Collection of documents relating to the 1925 Schneider Trophy Race


Established by French aviation enthusiast Jacques Schneider, the annual and later bi-annual Schneider Trophy Race was originally designed to foster the development of commercial seaplanes, but soon became a contest of pure speed. The ultimate prize in the contest was permanent retention of the trophy, which would be awarded to the country that won three consecutive races. The main competitors were France, Italy, the USA and Britain, with Britain securing the trophy in 1931.

The collection relates to the 1925 race, which was held in Baltimore, USA. For this race, Britain entered two planes, a Supermarine S4 monoplane and a Gloster III biplane. Especially high hopes were placed on the Supermarine S4, an advanced racer designed by R.J. Mitchell. Partially financed by the British government, which was at the time encouraging research into high-speed aircraft, Mitchell adopted a radical design: a highly streamlined cantilevered monoplane with no external bracing. The design proved effective, and in September 1925 the S4 set a new world speed record over a 3 km course at Calshot. In October 1925, the aircraft was shipped to Baltimore to enter the Schneider Trophy Race, where during pre-race high-speed navigability tests it developed a flutter and crashed into the sea, breaking in half. Owing to the position of cockpit, which was free of obstructions, the pilot, Henry Baird, managed to extricate himself from the plane and survive the crash.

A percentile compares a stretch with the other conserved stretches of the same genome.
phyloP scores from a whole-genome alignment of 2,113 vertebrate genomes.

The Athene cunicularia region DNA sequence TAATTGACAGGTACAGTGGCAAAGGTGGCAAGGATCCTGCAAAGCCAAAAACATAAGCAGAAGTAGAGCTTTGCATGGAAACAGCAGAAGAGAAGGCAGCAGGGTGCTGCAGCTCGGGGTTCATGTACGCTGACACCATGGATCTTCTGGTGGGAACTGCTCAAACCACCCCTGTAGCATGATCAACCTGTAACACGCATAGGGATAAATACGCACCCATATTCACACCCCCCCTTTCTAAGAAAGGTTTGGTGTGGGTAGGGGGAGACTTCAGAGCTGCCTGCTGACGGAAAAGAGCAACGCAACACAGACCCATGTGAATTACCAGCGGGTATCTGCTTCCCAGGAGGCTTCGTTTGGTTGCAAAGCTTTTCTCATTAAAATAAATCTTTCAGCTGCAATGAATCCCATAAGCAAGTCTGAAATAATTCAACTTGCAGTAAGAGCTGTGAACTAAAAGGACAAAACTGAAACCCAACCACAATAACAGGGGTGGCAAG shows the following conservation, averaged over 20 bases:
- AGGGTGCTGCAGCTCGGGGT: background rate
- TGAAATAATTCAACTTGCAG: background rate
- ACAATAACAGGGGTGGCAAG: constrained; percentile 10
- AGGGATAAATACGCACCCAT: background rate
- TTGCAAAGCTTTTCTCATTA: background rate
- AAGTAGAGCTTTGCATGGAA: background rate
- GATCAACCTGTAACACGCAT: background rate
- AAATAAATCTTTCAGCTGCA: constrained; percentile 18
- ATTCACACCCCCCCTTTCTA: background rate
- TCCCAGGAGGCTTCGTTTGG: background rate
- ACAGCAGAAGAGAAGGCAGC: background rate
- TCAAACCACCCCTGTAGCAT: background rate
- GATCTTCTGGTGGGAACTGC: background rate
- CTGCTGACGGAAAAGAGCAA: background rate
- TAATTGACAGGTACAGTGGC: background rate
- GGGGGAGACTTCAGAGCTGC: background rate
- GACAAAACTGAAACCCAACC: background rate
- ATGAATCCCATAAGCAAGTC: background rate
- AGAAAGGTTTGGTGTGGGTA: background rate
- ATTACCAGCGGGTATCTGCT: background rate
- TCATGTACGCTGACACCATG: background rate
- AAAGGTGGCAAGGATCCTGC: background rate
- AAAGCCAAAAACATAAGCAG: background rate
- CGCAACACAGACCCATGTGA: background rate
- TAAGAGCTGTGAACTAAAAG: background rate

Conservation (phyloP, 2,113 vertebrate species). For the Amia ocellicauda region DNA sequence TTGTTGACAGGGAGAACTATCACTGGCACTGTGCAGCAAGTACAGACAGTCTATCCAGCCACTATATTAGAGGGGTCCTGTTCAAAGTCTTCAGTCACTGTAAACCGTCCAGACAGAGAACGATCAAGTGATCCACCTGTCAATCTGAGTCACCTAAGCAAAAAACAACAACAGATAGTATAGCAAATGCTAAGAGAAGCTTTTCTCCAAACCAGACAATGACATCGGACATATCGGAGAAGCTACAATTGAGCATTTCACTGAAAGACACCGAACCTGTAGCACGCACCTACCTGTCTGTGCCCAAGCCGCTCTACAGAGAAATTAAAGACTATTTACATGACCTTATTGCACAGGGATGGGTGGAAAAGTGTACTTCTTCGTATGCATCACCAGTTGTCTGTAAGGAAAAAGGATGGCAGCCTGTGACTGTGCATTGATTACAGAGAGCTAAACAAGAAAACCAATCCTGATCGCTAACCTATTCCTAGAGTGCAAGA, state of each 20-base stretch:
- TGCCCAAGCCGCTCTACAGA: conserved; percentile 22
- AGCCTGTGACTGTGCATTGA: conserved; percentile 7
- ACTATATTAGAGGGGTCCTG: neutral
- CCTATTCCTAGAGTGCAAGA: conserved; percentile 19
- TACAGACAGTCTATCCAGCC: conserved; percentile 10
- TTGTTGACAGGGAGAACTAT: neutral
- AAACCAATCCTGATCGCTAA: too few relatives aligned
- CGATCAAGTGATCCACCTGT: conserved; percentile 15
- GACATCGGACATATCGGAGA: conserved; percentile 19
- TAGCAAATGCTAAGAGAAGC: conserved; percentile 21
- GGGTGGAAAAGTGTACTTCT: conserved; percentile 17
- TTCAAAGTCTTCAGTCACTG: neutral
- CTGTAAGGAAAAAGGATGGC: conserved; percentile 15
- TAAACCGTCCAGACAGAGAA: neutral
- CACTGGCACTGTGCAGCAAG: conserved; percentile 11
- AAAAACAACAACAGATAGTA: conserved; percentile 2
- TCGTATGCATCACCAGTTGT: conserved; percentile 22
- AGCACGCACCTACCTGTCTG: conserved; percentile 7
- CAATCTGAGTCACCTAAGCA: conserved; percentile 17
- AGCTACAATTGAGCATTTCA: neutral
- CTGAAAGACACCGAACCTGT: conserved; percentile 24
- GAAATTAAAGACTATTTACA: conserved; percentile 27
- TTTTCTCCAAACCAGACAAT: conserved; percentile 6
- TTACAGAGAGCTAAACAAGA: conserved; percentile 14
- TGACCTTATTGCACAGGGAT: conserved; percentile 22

The collection was compiled by an eye witness to the 1925 race, and comprises the official programme, annotated photographs of the Supermarine S4 and of the race track, and an annotated newspaper account of the event written by the pilot.


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